International hula conference takes economic hit - Hawaii News Now - KGMB and KHNL

International hula conference takes economic hit

Janet Leung Janet Leung
Rick Egged Rick Egged

By Mari-Ela David - bio | email

WAIKIKI (KHNL) - It's yet another sign of tough economic times. The 2nd Annual International Waikiki Hula Conference draws fewer people than organizers had hoped.

Organizers say their goal was to attract 1,000 people but only 650 people signed up.

Staff members say they received emails from people who wanted to attend, but cancelled or declined the invitation because they simply could not afford it.

Organizers call it the largest hula conference in the state, attracting hundreds of people from around the world, all eager to learn the art of hula from some of Hawaii's legendary, and most respected kumu.

"It's not just a dance where you shake here, you shake there but it's the traditions that they believe like us that will guide us in the rest of our life," said kumu hula Joan Lindsey.

Last year's inaugural event was so successful, many visitors have returned to experience all the culturally rich lessons offered at the International Waikiki Hula Conference. This year however, the economy is taking a toll on turnout.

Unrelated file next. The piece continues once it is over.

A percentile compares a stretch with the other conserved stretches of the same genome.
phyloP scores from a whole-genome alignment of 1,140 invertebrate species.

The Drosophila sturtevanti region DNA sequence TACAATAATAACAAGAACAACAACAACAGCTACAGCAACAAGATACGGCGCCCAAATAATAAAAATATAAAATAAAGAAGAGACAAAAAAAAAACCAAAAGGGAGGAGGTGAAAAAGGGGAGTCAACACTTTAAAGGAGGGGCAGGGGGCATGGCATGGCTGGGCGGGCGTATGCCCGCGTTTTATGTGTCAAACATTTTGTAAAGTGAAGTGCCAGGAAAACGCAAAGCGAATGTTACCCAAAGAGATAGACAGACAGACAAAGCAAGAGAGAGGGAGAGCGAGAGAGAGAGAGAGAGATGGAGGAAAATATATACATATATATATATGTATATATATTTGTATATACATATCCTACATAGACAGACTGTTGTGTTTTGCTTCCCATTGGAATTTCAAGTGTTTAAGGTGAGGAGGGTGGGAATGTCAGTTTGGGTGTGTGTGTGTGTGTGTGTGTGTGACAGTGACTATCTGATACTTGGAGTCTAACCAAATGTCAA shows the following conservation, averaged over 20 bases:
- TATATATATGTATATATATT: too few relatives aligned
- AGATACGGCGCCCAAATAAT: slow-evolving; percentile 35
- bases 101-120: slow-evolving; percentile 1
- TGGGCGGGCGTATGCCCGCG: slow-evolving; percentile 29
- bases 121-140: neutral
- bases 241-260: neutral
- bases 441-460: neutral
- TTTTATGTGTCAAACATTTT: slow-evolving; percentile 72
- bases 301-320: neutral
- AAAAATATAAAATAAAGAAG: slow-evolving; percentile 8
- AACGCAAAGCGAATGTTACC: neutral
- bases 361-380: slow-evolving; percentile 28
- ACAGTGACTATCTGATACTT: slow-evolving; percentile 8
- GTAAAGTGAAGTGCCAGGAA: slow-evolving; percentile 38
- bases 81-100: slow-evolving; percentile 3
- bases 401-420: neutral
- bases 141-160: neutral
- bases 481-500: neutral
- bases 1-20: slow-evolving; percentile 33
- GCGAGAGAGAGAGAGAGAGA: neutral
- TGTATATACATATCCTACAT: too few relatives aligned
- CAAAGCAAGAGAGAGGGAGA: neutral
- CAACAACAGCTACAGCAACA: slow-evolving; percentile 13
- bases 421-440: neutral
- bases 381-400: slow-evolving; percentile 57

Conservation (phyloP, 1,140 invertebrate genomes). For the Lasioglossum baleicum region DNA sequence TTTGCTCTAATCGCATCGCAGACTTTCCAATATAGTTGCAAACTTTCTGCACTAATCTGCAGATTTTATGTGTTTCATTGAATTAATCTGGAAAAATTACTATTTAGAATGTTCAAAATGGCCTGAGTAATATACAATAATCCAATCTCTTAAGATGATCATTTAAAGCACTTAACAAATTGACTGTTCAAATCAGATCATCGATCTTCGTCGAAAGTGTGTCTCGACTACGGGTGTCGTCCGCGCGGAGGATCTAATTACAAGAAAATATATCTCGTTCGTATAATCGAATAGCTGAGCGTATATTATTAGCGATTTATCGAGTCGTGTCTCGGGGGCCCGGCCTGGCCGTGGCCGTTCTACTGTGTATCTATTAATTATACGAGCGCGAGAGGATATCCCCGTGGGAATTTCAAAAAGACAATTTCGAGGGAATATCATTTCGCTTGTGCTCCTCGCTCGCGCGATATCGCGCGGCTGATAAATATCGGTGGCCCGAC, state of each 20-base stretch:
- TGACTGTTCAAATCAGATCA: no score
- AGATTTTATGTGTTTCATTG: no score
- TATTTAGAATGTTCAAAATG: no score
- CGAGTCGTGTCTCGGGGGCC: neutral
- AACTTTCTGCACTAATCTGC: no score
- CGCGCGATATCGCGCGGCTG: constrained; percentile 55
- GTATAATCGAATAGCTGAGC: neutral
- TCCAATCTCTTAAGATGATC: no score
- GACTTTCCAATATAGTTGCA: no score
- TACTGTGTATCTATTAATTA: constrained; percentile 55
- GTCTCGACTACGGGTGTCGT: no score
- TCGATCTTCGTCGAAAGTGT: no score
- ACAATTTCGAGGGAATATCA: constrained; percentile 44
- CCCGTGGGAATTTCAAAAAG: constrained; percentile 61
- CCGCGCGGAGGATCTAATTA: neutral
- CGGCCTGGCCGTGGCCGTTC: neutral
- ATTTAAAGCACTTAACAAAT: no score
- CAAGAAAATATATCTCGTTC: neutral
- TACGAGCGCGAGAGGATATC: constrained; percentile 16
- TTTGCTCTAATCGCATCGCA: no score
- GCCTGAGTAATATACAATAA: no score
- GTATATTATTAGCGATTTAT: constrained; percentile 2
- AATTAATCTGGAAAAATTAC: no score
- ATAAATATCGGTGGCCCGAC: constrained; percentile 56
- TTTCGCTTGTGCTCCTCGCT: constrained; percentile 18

"I did a lot of overtime to pay for this," said attendee, Janet Leung.

Leung says she is the only one from her halau on the mainland who could attend.

"Seven had said they were going to come but as the end got through and prices of airlines and they all said they couldn't afford it," she said.

"The fuel costs and general economy have depressed our numbers to a degree this year, so we're real appreciative of those people who have come here," said conference producer Rick Egged.

That appreciation is evident through those at the conference who refuse to let even a downturn in the economy sway them from going the extra mile to learn this ancient hawaiian tradition.

"It's wonderful to see the love people have for our culture and to see the respect they give our culture. It's wonderful," said Lindsey.

Although organizers didn't meet their goal of 1,000 people, they say there are still more participants this year. Last year, the number of attendees at the hula conference was limited to 500.

The event runs through Saturday.

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